Millville Mayor James Quinn said he couldn't "let the city down." He said he wouldn't be able to sleep if he didn't support, and the City Commission didn't approve, an ordinance giving the city power of eminent domain over businesses standing in the way of a new shopping center along Route 47.
Considering what the shopping center would do for this city 1,000 new jobs and millions of dollars in property tax revenue it's easy to understand the mayor's point of view.
The mayor says the facts are in black and white. We suggest, however, that before the city uses its eminent domain power, it not only calculate the numbers but also count and weigh the human cost and possible loss of trust that could accrue if the city were to relocate or shut down an established business in favor of a new one. City officials must consider the fact that these businesses have provided jobs to local residents for years and during tougher economic times for Cumberland County.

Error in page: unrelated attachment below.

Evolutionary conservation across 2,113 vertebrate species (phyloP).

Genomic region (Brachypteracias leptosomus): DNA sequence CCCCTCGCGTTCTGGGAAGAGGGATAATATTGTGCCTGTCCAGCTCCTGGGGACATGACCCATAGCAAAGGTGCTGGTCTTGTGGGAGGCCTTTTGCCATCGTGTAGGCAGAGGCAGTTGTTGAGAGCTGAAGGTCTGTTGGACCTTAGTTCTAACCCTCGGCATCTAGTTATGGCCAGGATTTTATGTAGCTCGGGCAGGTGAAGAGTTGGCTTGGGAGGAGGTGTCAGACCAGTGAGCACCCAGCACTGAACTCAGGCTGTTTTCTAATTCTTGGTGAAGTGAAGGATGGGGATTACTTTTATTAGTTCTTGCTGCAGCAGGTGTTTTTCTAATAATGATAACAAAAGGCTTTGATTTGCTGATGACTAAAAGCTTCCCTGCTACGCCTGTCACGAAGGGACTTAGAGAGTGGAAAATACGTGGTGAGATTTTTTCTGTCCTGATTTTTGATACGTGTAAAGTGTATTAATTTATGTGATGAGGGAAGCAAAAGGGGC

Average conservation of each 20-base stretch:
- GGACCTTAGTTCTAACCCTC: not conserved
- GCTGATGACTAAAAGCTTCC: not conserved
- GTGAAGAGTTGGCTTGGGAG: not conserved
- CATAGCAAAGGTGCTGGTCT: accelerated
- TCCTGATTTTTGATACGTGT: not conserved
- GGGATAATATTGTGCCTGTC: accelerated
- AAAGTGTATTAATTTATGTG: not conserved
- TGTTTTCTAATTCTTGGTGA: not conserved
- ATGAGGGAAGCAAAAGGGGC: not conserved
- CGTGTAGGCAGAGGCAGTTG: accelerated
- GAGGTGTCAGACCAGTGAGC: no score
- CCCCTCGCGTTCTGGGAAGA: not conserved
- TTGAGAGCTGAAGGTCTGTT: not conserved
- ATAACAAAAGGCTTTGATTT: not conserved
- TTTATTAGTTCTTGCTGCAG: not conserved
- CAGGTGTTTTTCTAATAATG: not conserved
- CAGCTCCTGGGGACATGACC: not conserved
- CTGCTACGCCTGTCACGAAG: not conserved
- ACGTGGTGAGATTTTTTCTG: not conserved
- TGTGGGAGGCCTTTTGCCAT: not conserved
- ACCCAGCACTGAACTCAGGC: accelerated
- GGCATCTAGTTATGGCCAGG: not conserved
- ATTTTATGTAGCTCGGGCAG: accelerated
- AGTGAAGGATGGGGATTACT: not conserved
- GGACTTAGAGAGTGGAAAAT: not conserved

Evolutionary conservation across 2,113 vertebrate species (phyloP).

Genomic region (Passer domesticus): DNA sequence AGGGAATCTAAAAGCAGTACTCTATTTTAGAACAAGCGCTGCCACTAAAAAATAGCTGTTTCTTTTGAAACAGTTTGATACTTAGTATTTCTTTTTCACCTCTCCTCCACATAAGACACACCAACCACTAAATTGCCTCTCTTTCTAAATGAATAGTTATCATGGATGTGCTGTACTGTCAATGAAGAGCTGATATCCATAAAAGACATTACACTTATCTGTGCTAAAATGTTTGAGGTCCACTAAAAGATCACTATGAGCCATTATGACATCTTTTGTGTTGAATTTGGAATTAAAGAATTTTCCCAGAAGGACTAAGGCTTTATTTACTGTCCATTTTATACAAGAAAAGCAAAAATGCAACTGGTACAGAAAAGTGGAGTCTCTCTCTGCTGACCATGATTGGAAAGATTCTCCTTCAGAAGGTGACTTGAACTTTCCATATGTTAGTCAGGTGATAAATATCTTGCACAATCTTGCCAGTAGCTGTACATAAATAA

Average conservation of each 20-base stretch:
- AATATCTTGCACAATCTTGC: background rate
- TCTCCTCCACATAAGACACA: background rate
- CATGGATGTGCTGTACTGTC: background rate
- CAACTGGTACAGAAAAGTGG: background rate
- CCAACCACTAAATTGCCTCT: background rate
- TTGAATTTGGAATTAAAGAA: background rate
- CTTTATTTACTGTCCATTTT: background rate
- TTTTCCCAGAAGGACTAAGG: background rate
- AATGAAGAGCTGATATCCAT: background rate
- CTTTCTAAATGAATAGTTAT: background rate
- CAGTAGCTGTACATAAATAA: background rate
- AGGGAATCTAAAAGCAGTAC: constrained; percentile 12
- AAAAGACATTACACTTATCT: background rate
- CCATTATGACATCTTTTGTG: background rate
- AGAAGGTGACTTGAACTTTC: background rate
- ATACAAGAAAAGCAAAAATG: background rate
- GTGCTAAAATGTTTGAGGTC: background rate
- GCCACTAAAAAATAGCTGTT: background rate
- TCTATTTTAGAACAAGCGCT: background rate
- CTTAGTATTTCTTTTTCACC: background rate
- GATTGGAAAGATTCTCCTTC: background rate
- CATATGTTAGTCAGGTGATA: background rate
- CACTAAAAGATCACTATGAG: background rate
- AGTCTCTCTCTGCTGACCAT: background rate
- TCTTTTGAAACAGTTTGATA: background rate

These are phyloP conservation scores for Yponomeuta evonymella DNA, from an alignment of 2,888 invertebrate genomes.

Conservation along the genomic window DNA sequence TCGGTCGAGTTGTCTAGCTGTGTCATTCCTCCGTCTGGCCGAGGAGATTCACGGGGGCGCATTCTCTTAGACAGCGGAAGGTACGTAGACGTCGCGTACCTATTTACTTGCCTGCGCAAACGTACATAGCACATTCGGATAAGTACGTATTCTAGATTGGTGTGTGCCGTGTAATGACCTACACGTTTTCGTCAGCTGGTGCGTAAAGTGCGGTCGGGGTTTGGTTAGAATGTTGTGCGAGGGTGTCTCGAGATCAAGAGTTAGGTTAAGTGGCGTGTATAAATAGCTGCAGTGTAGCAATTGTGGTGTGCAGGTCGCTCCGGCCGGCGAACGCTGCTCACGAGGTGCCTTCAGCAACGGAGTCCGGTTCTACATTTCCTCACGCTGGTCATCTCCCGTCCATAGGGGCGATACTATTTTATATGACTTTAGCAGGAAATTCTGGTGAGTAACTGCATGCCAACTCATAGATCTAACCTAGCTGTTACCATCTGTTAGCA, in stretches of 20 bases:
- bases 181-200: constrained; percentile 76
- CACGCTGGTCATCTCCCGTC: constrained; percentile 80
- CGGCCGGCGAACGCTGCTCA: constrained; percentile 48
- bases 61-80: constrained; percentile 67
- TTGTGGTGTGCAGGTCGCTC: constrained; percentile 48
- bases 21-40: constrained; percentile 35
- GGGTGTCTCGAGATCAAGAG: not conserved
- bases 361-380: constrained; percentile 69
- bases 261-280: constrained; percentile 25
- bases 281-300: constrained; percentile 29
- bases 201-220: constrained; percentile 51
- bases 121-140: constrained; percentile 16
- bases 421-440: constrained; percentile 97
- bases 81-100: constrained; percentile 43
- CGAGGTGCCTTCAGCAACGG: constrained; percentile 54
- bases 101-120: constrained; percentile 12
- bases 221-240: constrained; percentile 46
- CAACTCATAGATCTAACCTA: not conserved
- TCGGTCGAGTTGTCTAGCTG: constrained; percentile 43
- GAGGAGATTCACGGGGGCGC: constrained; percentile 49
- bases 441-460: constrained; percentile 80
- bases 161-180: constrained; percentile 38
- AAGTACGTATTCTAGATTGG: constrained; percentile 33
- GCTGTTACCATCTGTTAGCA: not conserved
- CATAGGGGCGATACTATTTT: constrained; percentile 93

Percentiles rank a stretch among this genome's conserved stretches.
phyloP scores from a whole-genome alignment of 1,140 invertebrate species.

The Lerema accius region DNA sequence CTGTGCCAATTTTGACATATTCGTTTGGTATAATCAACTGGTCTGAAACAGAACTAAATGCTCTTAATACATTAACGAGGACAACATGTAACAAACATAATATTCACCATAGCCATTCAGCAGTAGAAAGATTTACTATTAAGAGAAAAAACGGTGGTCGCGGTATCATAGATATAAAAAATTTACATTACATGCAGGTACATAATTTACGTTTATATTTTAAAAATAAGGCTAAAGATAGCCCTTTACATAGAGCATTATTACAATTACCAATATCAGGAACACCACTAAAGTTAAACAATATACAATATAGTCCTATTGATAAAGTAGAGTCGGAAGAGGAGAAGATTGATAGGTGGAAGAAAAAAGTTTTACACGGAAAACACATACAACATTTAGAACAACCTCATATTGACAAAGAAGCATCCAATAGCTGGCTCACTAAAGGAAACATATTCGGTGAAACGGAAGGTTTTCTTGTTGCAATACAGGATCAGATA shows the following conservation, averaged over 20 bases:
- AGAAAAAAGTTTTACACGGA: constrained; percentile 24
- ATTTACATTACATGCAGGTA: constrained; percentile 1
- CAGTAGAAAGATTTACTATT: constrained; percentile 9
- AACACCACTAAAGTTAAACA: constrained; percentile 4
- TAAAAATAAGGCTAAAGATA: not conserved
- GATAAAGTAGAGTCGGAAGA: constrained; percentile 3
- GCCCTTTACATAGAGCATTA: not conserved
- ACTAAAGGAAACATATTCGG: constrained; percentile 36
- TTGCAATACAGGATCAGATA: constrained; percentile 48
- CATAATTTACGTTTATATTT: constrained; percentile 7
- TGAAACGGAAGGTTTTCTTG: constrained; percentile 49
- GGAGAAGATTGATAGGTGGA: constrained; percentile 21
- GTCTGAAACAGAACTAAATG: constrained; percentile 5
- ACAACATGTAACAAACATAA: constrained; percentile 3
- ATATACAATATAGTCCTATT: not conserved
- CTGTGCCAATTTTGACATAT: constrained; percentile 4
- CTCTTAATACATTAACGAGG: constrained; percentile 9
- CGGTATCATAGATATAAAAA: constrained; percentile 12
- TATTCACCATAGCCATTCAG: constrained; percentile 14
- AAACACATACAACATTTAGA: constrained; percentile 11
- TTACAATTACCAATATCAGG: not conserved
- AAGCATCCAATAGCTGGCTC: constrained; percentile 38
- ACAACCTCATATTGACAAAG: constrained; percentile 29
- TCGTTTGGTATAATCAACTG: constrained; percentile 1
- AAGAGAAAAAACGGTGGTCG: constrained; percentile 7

Opponents of eminent domain say it's unconstitutional in this case using it to condemn property to favor one business over another because of the ratables and jobs a business will provide. The power of eminent domain originated to further the public good for projects such as roads and bridges.
We urge city officials to use all their powers of persuasion to get the developer (Goodman Properties) and the businesses involved to work out a fair agreement that is satisfactory to everyone. Eminent domain is a powerful tool that should be used as an act of last resort, if at all.
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